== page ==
demultiplex these header-compressed and uncompressed packets where
   the "ROHC" protocol identifier will indicate that the packet contains
   compressed headers.  To accomplish this, IANA has allocated value 142
   to "ROHC" from the Protocol ID registry [PROTOCOL].

   It is noted that the use of the "ROHC" protocol identifier for
   purposes other than ROHCoIPsec is currently not defined.  In other
   words, the "ROHC" protocol identifier is only defined for use in the
   Next Header field of security protocol headers (e.g., ESP, AH).

   The ROHC Data Item, IANA Protocol ID allocation, and other IPsec
   extensions to support ROHCoIPsec are specified in [IPSEC-ROHC].






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6.1.4.  Motivation for the ROHC ICV

   Although ROHC was designed to tolerate packet loss and reordering,
   the algorithm does not guarantee that packets reconstructed at the
   decompressor are identical to the original packet.  As stated in
   Section 5.2 of RFC 4224 [REORDR], the consequences of packet
   reordering between ROHC peers may include undetected decompression
   failures, where erroneous packets are constructed and forwarded to
   upper layers.  Significant packet loss can have similar consequences.

   When using IPsec integrity protection, a packet received at the
   egress of an IPsec tunnel is identical to the packet that was
   processed at the ingress (given that the key is not compromised,
   etc.).

   When ROHC is integrated into the IPsec processing framework, the ROHC
   processed packet is protected by the AH/ESP ICV.  However, bits in
   the original IP header are not protected by this ICV; they are
   protected only by ROHC's integrity mechanisms (which are designed for
   random packet loss/reordering, not malicious packet loss/reordering
   introduced by an attacker).  Therefore, under certain circumstances,
   erroneous packets may be constructed and forwarded into the protected
   domain.

   To ensure the integrity of the original IP header within the
   ROHCoIPsec-processing model, an additional integrity check MAY be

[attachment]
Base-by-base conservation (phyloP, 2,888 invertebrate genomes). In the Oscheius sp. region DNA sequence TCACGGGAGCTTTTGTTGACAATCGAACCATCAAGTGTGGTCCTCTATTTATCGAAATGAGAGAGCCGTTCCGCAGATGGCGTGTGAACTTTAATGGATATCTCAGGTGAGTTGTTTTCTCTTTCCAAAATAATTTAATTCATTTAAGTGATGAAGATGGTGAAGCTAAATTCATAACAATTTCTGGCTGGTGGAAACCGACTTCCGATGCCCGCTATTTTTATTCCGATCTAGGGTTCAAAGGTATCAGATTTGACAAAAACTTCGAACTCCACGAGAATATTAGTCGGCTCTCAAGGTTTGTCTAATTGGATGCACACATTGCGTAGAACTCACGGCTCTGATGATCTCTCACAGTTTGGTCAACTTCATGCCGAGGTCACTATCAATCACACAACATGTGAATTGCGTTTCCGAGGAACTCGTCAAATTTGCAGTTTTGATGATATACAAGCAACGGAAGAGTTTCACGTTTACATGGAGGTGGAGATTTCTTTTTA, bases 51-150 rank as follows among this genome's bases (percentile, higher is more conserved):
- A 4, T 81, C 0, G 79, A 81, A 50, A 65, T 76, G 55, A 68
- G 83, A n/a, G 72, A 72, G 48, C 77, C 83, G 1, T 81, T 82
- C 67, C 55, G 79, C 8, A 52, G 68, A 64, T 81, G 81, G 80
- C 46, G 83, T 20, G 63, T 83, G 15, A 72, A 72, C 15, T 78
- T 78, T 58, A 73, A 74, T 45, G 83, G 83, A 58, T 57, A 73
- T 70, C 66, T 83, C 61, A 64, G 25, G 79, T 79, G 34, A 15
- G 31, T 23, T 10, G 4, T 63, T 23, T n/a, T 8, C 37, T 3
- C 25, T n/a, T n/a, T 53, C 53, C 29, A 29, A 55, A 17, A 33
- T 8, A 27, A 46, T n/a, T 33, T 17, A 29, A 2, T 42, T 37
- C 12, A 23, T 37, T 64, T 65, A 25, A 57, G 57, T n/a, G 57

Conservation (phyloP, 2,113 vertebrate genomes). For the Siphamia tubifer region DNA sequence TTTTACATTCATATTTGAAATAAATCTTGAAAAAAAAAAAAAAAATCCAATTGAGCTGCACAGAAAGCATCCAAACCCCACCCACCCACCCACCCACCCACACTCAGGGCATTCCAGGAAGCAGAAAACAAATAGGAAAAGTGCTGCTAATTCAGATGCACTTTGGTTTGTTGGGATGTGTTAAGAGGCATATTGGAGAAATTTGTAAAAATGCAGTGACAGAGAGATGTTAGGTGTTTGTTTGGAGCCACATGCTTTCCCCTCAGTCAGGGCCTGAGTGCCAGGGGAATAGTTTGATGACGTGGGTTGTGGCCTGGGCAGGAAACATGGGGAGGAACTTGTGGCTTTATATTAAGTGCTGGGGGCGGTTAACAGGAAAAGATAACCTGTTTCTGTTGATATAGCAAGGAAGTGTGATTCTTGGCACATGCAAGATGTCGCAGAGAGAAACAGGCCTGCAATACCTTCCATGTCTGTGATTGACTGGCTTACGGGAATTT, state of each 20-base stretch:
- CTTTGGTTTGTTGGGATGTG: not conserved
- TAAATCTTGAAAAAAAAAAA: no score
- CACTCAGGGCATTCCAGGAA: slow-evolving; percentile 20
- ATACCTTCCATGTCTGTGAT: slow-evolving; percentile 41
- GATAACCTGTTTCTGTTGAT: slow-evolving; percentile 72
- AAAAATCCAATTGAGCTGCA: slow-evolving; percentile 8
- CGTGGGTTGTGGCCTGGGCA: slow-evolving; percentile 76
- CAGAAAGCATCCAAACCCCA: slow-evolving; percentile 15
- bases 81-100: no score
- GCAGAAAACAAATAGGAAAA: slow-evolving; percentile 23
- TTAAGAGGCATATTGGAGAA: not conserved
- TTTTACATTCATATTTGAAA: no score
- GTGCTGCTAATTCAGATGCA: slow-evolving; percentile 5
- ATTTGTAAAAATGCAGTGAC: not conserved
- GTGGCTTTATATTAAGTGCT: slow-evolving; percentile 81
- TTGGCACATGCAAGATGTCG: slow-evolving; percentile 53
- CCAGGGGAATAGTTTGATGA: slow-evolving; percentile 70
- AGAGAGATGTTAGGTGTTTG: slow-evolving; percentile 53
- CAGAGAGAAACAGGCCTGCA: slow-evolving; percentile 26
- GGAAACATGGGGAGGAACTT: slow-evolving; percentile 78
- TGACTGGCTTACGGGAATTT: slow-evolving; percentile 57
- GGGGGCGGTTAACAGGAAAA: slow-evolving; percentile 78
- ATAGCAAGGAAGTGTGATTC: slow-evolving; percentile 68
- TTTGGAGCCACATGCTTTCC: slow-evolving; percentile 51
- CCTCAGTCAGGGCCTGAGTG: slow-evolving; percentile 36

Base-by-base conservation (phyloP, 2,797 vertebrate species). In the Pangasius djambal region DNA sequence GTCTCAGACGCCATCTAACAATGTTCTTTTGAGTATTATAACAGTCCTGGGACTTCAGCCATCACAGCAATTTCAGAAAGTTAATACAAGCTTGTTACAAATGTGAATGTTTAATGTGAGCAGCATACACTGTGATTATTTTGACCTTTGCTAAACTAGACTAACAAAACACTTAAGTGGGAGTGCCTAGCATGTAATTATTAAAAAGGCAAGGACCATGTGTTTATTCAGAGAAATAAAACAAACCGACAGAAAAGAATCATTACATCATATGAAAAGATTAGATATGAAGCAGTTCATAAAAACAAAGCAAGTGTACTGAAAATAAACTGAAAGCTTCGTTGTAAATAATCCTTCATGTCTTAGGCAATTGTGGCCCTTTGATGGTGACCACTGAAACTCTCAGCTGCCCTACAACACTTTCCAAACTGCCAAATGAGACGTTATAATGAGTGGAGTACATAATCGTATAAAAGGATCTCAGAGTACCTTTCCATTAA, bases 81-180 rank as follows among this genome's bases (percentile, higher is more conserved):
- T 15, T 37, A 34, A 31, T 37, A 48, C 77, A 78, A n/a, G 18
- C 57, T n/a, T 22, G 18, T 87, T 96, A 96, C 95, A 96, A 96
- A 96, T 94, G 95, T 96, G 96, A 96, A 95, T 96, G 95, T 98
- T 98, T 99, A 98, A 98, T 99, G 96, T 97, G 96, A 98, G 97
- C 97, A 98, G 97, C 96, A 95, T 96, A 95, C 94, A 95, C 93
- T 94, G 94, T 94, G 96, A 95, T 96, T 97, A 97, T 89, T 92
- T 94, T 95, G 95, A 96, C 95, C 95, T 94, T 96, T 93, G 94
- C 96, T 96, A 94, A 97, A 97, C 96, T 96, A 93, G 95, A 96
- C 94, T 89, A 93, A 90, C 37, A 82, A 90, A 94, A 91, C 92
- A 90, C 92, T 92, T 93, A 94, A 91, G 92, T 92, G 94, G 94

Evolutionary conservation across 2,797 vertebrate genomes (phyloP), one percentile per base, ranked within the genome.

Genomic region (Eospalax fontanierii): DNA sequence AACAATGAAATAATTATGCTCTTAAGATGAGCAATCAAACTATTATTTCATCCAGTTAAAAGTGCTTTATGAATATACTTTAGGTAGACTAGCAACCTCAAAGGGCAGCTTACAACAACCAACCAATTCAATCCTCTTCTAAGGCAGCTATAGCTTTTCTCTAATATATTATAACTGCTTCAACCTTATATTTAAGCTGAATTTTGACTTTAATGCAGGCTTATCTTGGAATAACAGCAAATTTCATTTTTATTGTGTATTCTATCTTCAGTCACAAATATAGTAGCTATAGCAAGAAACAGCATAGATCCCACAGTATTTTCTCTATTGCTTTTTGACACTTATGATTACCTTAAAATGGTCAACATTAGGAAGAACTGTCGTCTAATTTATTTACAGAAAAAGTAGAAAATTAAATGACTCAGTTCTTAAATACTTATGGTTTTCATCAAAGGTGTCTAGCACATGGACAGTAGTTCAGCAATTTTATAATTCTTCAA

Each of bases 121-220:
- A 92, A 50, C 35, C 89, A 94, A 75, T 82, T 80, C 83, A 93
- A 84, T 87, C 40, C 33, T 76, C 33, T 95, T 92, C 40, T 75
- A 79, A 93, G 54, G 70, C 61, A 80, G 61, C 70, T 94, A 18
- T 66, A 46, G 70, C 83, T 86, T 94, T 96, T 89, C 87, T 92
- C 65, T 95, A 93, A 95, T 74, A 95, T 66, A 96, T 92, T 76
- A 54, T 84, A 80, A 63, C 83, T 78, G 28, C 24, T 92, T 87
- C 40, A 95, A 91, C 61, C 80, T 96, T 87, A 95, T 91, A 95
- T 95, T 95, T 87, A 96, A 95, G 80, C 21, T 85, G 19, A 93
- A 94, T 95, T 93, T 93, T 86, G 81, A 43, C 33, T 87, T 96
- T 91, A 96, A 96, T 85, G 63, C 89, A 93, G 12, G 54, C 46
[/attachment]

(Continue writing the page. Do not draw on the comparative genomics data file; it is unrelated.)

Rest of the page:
applied before the packet is compressed.  This integrity check will
   ensure that erroneous packets are not forwarded into the protected
   domain.  The specifics of this integrity check are documented in
   Section 4.2 of [IPSEC-ROHC].

6.1.5.  Path MTU Considerations

   By encapsulating IP packets with AH/ESP and tunneling IP headers,
   IPsec increases the size of IP packets.  This increase may result in
   Path MTU issues in the unprotected domain.  Several approaches to
   resolving these path MTU issues are documented in Section 8 of RFC
   4301 [IPSEC]; approaches include fragmenting the packet before or
   after IPsec processing (if the packet's Don't Fragment (DF) bit is
   clear), or possibly discarding packets (if the packet's DF bit is
   set).

   The addition of ROHC within the IPsec processing model may result in
   similar path MTU challenges.  For example, under certain
   circumstances, ROHC headers are larger than the original uncompressed
   headers.  In addition, if an integrity algorithm is used to validate
   packet headers, the resulting ICV will increase the size of packets.
   Both of these properties of ROHCoIPsec increase the size of packets,



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   and therefore may result in additional challenges associated with
   path MTU.

   Approaches to addressing these path MTU issues are specified in
   Section 4.3 of [IPSEC-ROHC].

6.2.  ROHCoIPsec Framework Summary

   To summarize, the following items are needed to achieve ROHCoIPsec:

   o  IKEv2 Extensions to Support ROHCoIPsec

   o  IPsec Extensions to Support ROHCoIPsec

7.  Security Considerations

   Several security considerations associated with the use of ROHCoIPsec
   are covered in Section 6.1.4.  These considerations can be mitigated
   by using a strong integrity-check algorithm to ensure the valid
   decompression of packet headers.

   A malfunctioning or malicious ROHCoIPsec compressor (i.e., the
   compressor located at the ingress of the IPsec tunnel) has the
   ability to send erroneous packets to the decompressor (i.e., the
   decompressor located at the egress of the IPsec tunnel) that do not
   match the original packets emitted from the end-hosts.  Such a
   scenario may result in decreased efficiency between compressor and
   decompressor, or may cause the decompressor to forward erroneous
   packets into the protected domain.  A malicious compressor could also
   intentionally generate a significant number of compressed packets,
   which may result in denial of service at the decompressor, as the
   decompression of a significant number of invalid packets may drain